Student apathy? Not in this race.
Getting involved makes primaries more relevant
It's midday on Friday, and Exeter High School's gym is packed to the rafters. Several hundred students clamber over bleachers, yelling to each other as teachers try to keep the room under control. The school band pumps up the crowd with "Louie Louie" and the theme song to "Rocky."
You'd think the Exeter Blue Hawks were about to face a tough rival on the basketball court. But these New Hampshire teenagers are buzzing about the imminent arrival of Arizona Sen. John McCain.
The Republican presidential candidate will give his stump speech and answer students' questions about why he wants to be president. Most of the kids in the audience, of course, are not yet old enough to vote. But the men vying for their parties' nominations are eager for face time - and heartwarming photo ops - in the state that hosts the first presidential primary. And the students seem just as enthusiastic about getting up close and personal with a person who might soon inhabit 1600 Pennsylvania Avenue.
The high-energy event stands in sharp contrast to a time when students are famously apathetic about politics. Some 25 years after winning the right to vote at 18, less than a third of 18- to 24-year-olds bothered to participate in the last presidential election, according to the Federal Election Commission. Meetings like this one aim to teach students that they have a stake in the process.
"They need to learn that democracy is a part of their life, as much as anything else," says Barbara James, director of student activities at nearby private Phillips Exeter Academy. "[Being involved] is as important as brushing their teeth."
The forum is the brainchild of Mrs. James and Chris St. Jean, a history and humanities teacher at Exeter High. The two educators have been working together to bring presidential candidates to their schools for the past 15 years.
The idea is to get kids invested in the system. "It's a small percentage of kids who are politically active," James says. "Apathy is a real serious problem."
The teachers attribute this to the absence of civics education in most schools.
New Hampshire can play a big role in fostering political activity at a young age. Each year, Ms. St. Jean gives her students a "campaign assignment" that requires them to research all the candidates and then spend 20 hours volunteering for one of them. After the primary, students turn in a log of activities as well as a paper analyzing their candidates' stands, projecting the likelihood of success or failure, and explaining what they have learned about the political system.
Students must also get the candidates to come speak. They write letters and then follow up with phone calls. On occasion, they've had to pester candidates. One year when they trailed then-candidate Jesse Jackson, repeatedly asking him to come to Exeter. "We finally nailed him at a women's meeting in Portsmouth," James laughs.
This year, students have seen just about all the candidates. Gary Bauer came to Phillips Exeter last week. "I was surprised at how well they accepted Bauer," says James. While they challenged him on social issues, like abortion and religion, "he was so honest and direct," she says. "I think the kids appreciated that."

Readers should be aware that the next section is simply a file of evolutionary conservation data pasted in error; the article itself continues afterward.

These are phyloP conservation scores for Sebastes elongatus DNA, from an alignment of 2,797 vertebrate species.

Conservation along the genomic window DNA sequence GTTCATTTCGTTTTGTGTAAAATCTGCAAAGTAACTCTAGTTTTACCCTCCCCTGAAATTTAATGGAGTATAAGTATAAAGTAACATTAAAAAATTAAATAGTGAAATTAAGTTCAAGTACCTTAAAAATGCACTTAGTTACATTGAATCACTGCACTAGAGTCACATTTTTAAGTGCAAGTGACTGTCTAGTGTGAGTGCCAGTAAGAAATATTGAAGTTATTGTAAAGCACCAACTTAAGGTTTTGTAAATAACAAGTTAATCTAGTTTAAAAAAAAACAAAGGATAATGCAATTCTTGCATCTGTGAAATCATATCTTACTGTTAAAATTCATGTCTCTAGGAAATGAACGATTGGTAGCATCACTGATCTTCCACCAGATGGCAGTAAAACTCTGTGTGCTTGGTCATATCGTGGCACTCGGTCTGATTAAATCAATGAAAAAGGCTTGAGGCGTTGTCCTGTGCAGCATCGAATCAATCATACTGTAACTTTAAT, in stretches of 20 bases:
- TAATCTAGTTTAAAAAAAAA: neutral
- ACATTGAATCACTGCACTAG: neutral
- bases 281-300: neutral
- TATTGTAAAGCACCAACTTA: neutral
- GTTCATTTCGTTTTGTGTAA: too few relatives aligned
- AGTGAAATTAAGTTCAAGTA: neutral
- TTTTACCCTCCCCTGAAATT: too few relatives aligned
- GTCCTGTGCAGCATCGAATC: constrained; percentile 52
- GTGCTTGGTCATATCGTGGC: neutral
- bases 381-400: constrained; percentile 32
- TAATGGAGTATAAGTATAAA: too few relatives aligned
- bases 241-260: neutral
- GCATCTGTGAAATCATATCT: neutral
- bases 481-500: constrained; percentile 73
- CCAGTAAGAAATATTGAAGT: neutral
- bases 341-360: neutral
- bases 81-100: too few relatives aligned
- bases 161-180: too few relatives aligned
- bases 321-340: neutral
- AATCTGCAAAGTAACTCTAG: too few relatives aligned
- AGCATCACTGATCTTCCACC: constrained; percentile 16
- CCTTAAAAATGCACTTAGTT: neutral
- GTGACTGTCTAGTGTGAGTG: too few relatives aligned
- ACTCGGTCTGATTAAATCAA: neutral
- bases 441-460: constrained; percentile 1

Currently, students' top picks are Senator McCain and Bill Bradley - in part, says St. Jean, because their grass-roots-style campaigns, unlike some others, have welcomed high school volunteers.
Moreover, McCain is addressing cynicism. "I think that young people have to respect the institutions of government again," he says during his visit. "But also, these young people want to look up to the institution and the holders of high office...."
Students grill him on everything from gay rights to foreign policy. Katelyn McGrail, a senior from Exeter High, asks about his shift from co-sponsoring the Airline Passengers Bill of Rights to opposing it after receiving contributions from the airline industry. "Is this a violation of your pledge to support campaign-finance reform?" she asks. (McCain says he was satisfied the airlines were taking remedial steps, making legislation unnecessary. Katelyn later says he didn't really answer her question.)
Questions include who will win the Super Bowl and whether marijuana should be legalized. McCain says the Rams, and offers to send antidrug literature.
Sharon Vuppula, a sophomore from Nashua Christian Academy, says she watches all the debates and favors Alan Keyes. But she knows he probably won't win, and she's curious about McCain. "Seeing something that could be a part of history is really exciting," she says.
All agree that meeting a candidate makes a big difference. "It gives you a clearer view of their personality," says Grace Lin, a sophomore at Phillips Exeter.
Of course, not all students are politically active. Christopher Dumont, a sophomore from Exeter High, says he's just glad to be missing class. But then he warms to McCain and says he'd vote for him.
Which is what the two veteran teachers had in mind. "There were all kinds of seeds planted there today," James says. "Things they'll never forget."
(c) Copyright 2000. The Christian Science Publishing Society